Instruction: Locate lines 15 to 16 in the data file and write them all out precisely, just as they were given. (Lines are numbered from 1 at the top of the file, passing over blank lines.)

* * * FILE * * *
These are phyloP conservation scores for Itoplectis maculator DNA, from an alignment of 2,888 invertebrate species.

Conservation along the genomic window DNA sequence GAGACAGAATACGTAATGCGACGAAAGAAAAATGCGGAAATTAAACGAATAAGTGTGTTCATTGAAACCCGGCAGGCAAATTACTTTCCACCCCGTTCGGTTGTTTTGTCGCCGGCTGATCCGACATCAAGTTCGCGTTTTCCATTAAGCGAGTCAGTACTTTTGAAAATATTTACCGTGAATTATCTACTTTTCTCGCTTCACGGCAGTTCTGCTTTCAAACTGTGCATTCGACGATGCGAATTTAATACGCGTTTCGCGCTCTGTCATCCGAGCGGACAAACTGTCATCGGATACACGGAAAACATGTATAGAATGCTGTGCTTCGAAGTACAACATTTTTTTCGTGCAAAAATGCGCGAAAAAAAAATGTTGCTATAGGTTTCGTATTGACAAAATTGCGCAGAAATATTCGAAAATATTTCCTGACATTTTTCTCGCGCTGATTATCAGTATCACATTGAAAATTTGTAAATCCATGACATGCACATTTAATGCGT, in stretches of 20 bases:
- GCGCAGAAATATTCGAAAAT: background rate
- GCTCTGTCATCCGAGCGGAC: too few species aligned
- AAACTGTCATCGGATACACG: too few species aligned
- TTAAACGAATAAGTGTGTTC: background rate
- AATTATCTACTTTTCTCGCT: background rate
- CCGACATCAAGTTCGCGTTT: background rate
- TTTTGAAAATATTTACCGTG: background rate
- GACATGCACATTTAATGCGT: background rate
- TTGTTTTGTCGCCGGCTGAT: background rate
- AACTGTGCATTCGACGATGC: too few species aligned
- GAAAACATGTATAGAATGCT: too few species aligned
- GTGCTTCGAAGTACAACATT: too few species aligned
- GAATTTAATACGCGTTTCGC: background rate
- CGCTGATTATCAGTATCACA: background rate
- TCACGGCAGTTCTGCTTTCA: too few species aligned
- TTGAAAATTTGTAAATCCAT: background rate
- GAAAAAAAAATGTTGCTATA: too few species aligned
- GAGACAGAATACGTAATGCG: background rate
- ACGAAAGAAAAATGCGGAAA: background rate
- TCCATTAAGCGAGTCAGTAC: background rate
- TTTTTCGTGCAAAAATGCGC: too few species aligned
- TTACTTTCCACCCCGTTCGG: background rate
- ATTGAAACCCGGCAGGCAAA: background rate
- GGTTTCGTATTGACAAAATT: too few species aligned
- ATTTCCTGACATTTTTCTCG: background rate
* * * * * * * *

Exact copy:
- GAATTTAATACGCGTTTCGC: background rate
- CGCTGATTATCAGTATCACA: background rate